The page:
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My secondment at BBC News: How to pitch stats and influence people

Natasha Bance

In July 2019 I started my three month secondment at BBC News. As a Consultant Statistician (a job title that felt a little scary!), I helped journalists with pretty much anything relating to data and stats. This broad remit meant that the secondment was by far the most varied job I’ve ever worked.

A day in the life of a BBC statistician is quite hard to sum up because every day (and sometimes every hour) was different. Most of my days started off in the morning ‘huddle’ with the Visual and Data Journalism (VisJo) Team. This was a brief meeting where anything big planned for the day was discussed and data visualisation requests from across the BBC were allocated to team members. From my point of view, it was often an opportunity to pitch any newsworthy GSS statistics due to be published that day. You may be wondering what counts as ‘newsworthy’. A one-sentence test from the Head of Statistics at BBC News (Robert Cuffe), that has stuck with me is “would you shout it upstairs to your Mum?” – if not, it’s probably not big news.

At 9.30am there was usually a Government Statistical Service (GSS) publication of interest for me to quickly scan-read. Giving yourself five minutes to decide if a release is worthy of a news headline (and if so, who might want to report on it), is a good test of whether a statistical release is digestible. For regular releases that BBC News usually report on (such as labour market or GDP), the newsgathering teams knew the content well and were often only looking for a quick quality-check from me. For publications that were a bit more niche, I needed to give more guidance and support to ensure the team could get a snappy headline while also fairly representing the data.

In my first week on secondment the first analysis of ethnicity pay gaps in Great Britain was published. I worked with the journalists to decide which stories and data visualisations to include for the online article, and later in the day helped with editing the segment for the News at Six. It was my second day on the job, so I definitely had the feeling of being thrown in at the deep end! Despite this, it was the perfect opportunity to see how a GSS publication gets used at pace across multiple parts of a media organisation – and the challenges this raises.

A common theme across my time at the BBC was advocating for caveats to be included; in the ethnicity pay gaps example, the final News at Six segment was 2 minutes and 45 seconds long, so if I couldn’t think of a one-line explanation then it wasn’t going to fit! This has been a good point-of-view to remember when returning to ONS.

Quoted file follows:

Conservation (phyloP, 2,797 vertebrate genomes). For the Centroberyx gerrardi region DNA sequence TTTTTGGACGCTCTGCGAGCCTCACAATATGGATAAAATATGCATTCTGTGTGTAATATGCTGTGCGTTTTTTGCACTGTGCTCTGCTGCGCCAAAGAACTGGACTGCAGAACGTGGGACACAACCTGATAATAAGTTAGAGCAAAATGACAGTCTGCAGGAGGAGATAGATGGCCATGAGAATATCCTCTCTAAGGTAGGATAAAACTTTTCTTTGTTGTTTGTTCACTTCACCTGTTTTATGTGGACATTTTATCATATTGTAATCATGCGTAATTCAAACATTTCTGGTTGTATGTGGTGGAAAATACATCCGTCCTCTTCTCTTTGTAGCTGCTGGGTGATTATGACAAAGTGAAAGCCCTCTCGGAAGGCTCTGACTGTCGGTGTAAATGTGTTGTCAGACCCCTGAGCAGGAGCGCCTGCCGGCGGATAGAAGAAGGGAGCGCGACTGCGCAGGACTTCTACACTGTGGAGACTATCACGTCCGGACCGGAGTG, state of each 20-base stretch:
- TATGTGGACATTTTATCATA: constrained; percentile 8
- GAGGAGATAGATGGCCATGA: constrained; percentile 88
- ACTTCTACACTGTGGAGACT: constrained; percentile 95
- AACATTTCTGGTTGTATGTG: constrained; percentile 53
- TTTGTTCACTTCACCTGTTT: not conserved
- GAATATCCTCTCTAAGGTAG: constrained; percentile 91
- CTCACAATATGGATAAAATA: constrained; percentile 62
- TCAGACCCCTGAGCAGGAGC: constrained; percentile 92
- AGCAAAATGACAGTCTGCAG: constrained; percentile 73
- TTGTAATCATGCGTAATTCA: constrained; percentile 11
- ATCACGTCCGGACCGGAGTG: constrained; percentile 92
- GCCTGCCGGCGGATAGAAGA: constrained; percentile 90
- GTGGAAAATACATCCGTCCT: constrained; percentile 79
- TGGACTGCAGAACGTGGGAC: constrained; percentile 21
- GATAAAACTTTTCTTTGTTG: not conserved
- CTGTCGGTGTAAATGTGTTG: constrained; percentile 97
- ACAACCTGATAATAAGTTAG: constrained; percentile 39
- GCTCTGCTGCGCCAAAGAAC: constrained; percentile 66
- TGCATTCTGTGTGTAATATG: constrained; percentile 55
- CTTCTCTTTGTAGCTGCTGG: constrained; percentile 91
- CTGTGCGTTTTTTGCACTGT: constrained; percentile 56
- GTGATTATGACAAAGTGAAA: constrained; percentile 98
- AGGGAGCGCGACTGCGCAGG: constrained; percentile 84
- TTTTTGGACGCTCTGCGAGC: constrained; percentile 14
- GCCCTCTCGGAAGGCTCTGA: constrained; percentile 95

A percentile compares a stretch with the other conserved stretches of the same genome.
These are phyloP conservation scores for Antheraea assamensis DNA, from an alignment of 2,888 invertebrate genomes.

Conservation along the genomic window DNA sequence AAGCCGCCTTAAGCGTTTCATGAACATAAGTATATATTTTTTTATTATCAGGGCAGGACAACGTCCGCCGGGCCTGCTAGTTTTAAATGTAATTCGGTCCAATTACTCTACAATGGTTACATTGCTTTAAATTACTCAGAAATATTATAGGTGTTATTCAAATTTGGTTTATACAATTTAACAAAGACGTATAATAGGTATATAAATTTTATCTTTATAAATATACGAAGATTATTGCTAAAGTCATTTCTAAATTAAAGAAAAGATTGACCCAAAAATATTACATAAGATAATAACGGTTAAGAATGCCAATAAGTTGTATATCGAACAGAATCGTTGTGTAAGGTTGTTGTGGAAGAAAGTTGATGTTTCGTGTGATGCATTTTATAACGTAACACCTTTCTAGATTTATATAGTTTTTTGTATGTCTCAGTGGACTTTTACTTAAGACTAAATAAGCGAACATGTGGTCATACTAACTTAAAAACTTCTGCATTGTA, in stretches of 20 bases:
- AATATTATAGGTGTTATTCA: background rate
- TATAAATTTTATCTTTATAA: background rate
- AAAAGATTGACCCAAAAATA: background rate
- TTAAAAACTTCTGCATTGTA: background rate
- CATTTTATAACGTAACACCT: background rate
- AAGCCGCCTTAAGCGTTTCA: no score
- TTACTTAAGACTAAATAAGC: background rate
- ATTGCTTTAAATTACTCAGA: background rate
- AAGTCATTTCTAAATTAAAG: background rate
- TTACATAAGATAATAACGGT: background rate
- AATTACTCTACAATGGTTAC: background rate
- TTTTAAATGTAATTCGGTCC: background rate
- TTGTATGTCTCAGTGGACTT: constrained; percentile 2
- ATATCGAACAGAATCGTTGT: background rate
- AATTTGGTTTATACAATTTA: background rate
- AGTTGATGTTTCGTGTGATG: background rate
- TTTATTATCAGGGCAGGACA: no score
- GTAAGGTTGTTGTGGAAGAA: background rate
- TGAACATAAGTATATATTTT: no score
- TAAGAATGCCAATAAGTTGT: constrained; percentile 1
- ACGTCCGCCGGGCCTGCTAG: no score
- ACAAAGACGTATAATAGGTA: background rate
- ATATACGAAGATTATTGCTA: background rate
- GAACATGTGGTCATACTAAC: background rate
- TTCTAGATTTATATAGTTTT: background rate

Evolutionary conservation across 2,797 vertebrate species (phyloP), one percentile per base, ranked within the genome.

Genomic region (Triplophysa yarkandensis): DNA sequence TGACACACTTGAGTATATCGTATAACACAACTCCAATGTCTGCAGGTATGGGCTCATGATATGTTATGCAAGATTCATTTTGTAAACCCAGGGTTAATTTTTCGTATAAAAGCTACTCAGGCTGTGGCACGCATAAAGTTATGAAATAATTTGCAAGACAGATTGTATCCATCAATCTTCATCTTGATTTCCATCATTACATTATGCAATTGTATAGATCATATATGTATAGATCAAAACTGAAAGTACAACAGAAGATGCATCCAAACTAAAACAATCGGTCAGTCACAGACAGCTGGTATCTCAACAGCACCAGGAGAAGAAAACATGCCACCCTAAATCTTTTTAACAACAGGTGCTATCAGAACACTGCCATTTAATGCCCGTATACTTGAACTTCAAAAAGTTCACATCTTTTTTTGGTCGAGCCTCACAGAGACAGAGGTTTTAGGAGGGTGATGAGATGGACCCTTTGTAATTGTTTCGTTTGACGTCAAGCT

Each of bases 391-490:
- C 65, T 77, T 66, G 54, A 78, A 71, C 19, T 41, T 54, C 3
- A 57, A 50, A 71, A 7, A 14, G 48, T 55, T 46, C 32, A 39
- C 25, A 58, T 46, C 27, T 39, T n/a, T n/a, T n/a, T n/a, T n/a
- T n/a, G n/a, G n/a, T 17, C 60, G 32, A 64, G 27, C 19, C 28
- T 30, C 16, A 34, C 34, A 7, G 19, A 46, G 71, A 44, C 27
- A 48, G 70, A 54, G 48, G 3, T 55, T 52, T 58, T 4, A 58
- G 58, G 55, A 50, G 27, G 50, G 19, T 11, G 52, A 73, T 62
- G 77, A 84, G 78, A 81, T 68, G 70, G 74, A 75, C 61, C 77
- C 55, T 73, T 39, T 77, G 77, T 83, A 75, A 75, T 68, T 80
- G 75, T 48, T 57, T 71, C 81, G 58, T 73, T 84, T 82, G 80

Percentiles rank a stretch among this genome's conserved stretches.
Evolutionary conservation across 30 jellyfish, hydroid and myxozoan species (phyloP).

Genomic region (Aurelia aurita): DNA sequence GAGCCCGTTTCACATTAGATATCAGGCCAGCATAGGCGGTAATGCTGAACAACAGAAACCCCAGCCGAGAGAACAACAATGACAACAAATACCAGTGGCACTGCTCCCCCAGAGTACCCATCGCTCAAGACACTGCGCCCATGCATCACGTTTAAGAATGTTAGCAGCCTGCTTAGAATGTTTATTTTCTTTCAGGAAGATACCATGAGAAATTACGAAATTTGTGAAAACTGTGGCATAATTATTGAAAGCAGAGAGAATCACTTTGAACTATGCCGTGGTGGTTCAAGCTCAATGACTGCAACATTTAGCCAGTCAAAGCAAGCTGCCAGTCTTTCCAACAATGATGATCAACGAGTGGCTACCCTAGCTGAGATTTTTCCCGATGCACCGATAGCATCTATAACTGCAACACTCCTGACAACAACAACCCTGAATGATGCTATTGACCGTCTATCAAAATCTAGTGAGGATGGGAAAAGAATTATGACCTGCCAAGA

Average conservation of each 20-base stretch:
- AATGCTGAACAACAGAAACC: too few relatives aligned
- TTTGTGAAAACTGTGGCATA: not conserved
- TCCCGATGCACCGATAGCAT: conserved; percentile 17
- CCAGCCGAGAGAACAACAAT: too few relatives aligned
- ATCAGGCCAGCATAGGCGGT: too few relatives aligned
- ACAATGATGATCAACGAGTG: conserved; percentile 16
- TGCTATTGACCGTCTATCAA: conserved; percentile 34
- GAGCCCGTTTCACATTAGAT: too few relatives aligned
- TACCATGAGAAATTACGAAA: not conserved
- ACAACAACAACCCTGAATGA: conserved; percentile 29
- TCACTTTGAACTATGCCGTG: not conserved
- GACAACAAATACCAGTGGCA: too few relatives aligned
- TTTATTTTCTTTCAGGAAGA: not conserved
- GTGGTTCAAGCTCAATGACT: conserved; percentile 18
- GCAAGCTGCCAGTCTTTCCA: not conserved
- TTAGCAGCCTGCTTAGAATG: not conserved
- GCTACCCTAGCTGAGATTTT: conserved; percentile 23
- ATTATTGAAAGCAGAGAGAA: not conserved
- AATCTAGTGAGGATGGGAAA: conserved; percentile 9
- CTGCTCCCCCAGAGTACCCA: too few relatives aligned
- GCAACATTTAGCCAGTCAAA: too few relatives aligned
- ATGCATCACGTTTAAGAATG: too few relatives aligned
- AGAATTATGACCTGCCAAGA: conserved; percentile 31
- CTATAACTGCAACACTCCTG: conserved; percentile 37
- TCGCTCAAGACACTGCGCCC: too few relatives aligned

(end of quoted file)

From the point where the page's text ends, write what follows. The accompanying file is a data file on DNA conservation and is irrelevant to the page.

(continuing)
Aside from my official role, I also got to explore the BBC News Headquarters (New Broadcasting House) and London more generally (this was my first time living there and I was lucky enough to do my secondment before the pandemic). There are lots of experiences I could describe, so I’ll give 3 highlights:

  • the newsroom – the novelty of being in the room that features in the background of the News on TV never really wore off. It always felt like such an energetic place to be, and seeing segments still being edited a few minutes before they were due to go live was pretty exciting.
  • radio behind-the-scenes – I got to shadow a couple of radio shows (Newsbeat on Radio 1 and 1xtra, and Today on Radio 4). Seeing how frequently the schedule was changed due to a slot over-running or an unforeseen technical problem, gave me a better understanding of the pressures news reporters are under. And I got to visit the Radio 1 Live Lounge (sadly not while any artists were there)!
  • star-spotting – unfortunately, I didn’t meet anyone too famous, but I did spot Louis Theroux, Nick Grimshaw, Greg James, and Annie Mac from afar whilst working.

In summary, I would recommend the BBC News secondment to any GSS analyst who wants to build their ability to work at pace and understand how our statistics get used in practice.

Danielle Cornish
Natasha Bance
Danielle is a statistician and social researcher at the Office for National Statistics. She currently works on mortality analysis, covering topics such as: leading causes of death, COVID-19 and deaths during the pandemic, and registration delays in mortality statistics. Prior to this, she worked in several other health analysis and administrative data roles.